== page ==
The authors acknowledge financial support from Fundação para a Ciência e a Tecnologia (grant UI/BD/151446/2021 and grant UID/SOC/04521/2020, respectively).

Data Availability Statement

The data to conduct our review were sourced from the Clarivate Web of Science.

Conflicts of Interest

The authors declare that there are no conflicts of interest regarding the publication of this paper.


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Figure 1. Citations and publications over time.
Figure 1. Citations and publications over time.
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Figure 2. Publications by country world map.
Figure 2. Publications by country world map.
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Figure 3. Normalized citations of countries by year.
Figure 3. Normalized citations of countries by year.
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Figure 4. Most contributive research areas.
Figure 4. Most contributive research areas.
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Figure 5. Normalized citations of journals by year.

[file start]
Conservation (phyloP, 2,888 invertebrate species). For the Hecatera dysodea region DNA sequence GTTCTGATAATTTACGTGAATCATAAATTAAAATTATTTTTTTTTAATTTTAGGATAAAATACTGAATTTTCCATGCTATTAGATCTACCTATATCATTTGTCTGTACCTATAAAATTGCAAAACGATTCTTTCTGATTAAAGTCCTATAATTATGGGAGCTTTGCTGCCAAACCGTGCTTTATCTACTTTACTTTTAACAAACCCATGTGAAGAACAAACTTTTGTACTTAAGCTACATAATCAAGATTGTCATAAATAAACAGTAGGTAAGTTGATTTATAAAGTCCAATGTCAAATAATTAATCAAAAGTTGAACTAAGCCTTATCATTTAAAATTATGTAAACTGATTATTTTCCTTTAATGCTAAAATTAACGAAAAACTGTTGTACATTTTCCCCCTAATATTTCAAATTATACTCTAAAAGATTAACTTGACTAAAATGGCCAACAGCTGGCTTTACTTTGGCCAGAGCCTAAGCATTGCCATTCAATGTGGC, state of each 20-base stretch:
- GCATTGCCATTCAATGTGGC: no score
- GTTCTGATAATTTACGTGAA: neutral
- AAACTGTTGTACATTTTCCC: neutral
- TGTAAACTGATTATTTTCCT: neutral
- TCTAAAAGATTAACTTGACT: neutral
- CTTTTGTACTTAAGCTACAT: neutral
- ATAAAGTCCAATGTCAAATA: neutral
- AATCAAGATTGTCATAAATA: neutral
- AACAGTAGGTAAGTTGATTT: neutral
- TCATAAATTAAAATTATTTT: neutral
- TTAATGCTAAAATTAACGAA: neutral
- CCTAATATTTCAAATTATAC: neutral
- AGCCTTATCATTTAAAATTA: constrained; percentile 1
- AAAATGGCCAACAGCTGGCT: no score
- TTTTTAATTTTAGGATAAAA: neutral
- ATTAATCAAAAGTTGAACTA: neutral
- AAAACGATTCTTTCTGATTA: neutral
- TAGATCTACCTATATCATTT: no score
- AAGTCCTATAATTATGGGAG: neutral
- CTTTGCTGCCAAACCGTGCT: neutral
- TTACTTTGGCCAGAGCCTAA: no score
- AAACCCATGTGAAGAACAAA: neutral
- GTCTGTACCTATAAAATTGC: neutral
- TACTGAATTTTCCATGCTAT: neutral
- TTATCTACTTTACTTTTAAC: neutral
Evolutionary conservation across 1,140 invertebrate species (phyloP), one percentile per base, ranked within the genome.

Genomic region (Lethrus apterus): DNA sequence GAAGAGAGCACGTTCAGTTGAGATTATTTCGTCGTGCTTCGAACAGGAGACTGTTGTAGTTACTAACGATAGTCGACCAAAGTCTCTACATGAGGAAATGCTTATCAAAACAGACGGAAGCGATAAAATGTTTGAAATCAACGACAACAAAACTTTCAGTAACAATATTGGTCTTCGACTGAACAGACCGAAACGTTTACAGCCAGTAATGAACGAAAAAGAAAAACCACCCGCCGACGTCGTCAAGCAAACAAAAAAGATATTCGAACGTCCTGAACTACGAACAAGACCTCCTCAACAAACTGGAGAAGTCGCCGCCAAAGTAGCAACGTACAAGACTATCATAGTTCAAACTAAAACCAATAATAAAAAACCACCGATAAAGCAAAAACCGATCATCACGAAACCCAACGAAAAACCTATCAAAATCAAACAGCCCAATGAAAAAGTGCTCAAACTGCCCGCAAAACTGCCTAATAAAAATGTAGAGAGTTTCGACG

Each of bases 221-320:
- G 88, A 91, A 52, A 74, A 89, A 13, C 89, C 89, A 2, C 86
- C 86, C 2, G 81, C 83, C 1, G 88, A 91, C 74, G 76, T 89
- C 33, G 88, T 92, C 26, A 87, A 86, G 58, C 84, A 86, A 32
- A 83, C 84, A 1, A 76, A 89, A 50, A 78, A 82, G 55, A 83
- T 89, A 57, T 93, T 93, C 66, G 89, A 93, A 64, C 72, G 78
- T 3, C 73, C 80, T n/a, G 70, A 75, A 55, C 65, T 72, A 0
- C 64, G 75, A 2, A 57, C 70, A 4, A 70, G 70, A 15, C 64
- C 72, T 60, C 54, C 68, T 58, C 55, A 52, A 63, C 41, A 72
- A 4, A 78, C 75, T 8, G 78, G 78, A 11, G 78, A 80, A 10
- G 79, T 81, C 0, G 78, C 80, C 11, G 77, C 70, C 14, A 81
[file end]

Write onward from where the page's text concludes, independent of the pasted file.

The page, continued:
Figure 5. Normalized citations of journals by year.
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Figure 6. Normalized citations of authors by year.
Figure 6. Normalized citations of authors by year.
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Figure 7. Normalized citations of institutions by year.
Figure 7. Normalized citations of institutions by year.
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Table 1. Shows the top 10 articles by number of citations (771 citations and 32 publications).
Table 1. Shows the top 10 articles by number of citations (771 citations and 32 publications).
1Klein et al. (2018)192
2Baur and Dimpfl (2018)81
3Peng et al. (2018)75
4Katsiampa et al. (2019)74
5Symitsi and Chalvatzis (2019)61
6Caporale and Zekokh (2019)46
7Chan et al. (2019)36
8Walther et al. (2019)34
9Omane-Adjepong and Alagidede (2019)31
10Phillip et al. (2019)29
Table 2. Shows the top 10 countries by number of citations.
Table 2. Shows the top 10 countries by number of citations.